The Authority of Saints and their makers in old English hagiography
thesisposted on 15.12.2014, 10:37 by Claire Louise Watson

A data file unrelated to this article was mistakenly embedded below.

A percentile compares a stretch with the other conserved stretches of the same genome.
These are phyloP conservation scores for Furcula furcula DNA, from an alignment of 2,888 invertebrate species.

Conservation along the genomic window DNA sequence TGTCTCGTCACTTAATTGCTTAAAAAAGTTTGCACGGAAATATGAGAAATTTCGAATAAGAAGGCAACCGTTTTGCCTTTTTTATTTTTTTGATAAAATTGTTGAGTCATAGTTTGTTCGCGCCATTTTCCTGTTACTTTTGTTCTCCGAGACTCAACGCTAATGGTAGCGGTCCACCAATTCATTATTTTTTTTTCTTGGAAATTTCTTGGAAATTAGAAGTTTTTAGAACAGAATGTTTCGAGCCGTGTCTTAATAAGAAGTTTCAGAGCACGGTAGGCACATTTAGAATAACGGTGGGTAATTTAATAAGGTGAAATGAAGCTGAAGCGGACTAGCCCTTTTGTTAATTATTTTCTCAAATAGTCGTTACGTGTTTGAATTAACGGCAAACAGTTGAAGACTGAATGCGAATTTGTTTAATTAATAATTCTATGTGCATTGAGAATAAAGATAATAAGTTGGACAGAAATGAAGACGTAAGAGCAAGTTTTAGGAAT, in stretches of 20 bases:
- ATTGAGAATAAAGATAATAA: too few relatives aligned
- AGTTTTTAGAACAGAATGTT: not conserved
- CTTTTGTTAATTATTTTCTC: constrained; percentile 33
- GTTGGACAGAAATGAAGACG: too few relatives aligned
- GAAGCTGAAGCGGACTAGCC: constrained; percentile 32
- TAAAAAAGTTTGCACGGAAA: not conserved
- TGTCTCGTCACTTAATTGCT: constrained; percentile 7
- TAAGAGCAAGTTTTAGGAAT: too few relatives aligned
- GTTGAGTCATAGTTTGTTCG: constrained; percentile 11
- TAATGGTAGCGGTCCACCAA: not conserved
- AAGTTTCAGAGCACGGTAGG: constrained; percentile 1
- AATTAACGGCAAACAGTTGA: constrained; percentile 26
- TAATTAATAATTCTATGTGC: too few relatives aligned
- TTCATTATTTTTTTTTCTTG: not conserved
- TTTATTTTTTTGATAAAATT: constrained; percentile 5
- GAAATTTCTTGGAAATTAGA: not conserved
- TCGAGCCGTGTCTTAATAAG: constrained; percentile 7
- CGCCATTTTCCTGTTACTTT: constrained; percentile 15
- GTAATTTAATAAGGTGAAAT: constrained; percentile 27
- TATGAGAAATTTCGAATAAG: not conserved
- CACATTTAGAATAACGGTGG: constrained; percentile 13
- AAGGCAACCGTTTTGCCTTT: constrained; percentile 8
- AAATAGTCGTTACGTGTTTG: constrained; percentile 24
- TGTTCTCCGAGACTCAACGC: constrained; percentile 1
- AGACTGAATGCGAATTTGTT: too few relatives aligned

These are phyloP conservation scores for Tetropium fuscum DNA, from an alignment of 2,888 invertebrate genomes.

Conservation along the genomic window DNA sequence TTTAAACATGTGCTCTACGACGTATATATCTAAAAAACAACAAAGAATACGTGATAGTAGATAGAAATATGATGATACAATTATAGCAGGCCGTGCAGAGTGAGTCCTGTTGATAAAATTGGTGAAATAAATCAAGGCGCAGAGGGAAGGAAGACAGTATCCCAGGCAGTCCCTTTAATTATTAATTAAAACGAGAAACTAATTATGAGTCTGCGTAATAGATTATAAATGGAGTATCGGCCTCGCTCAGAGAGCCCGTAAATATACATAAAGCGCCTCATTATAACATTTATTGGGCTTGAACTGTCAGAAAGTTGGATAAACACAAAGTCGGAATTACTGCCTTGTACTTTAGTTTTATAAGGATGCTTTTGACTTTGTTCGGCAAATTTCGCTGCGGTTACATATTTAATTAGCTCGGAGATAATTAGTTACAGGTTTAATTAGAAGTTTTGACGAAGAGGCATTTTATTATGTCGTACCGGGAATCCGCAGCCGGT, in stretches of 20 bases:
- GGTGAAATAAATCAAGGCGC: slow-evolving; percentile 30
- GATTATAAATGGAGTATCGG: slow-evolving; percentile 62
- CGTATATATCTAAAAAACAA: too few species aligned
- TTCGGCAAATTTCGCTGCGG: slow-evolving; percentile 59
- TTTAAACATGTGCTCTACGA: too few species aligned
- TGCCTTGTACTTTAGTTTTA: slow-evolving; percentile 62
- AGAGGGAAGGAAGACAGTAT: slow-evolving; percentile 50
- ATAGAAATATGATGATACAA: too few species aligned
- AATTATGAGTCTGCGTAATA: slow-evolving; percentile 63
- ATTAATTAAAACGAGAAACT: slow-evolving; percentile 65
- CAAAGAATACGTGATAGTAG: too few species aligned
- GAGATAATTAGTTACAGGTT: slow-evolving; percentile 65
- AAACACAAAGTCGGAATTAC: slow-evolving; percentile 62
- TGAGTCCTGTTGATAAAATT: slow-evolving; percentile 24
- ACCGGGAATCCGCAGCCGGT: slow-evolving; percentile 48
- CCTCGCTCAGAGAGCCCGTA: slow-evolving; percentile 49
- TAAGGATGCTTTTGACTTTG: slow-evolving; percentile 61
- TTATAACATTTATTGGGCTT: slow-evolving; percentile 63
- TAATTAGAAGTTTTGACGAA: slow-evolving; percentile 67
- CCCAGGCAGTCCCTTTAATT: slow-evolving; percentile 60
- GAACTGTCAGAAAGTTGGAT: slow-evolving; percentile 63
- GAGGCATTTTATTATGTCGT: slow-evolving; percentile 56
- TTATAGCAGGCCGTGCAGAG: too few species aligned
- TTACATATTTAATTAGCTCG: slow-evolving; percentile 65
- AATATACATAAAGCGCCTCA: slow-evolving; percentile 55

The miracles performed by saints in Old English hagiography provide the starting point for this thesis, and serve as a route into exploration of wider issues within the saints' lives. The thesis is structured around a series of case studies based on the classifications of sanctity found in the Anglo-Saxon Litanies, with chapters on Virgins, Confessors, Martyrs and Apostles, which explore the presentation of miracles in an AElfrician and anonymous life of each type of saint. Each case study assesses the manner in which the Latin biographies of established saintly figures are handled by their vernacular translators, and the potential agenda of Old English hagiographers suggested by this treatment.;The manipulation of Latin tradition in the lives is revelatory regarding perceptions of authorship and sanctity in the early medieval period, and questions of textual and divine authority are raised in the analysis of each hagiography. The exploration of miracles is framed by the assessment of these two interrelated concepts within the lives. Assessment of inscribed authority centres on the textual and personal authority advocated by the author of the saintly biography, investigating their claimed and actual adherence to tradition and attitudes to orthodoxy. Exploration of divine authority assesses the validation a saint is said to receive from the Lord in their biography, for which the performance of miracles can serve as a primary channel. The thesis explores the relationship between these kinds of authorization, and the different approaches to these notions found in the AElfrician and anonymous corpora. It argues that suggestive differences exist between AElfrician lives and the anonymous corpus in these areas, and suggests that AElfric's treatment of saints' miracles was intended to further the spiritual wonders he envisaged himself to be enacting.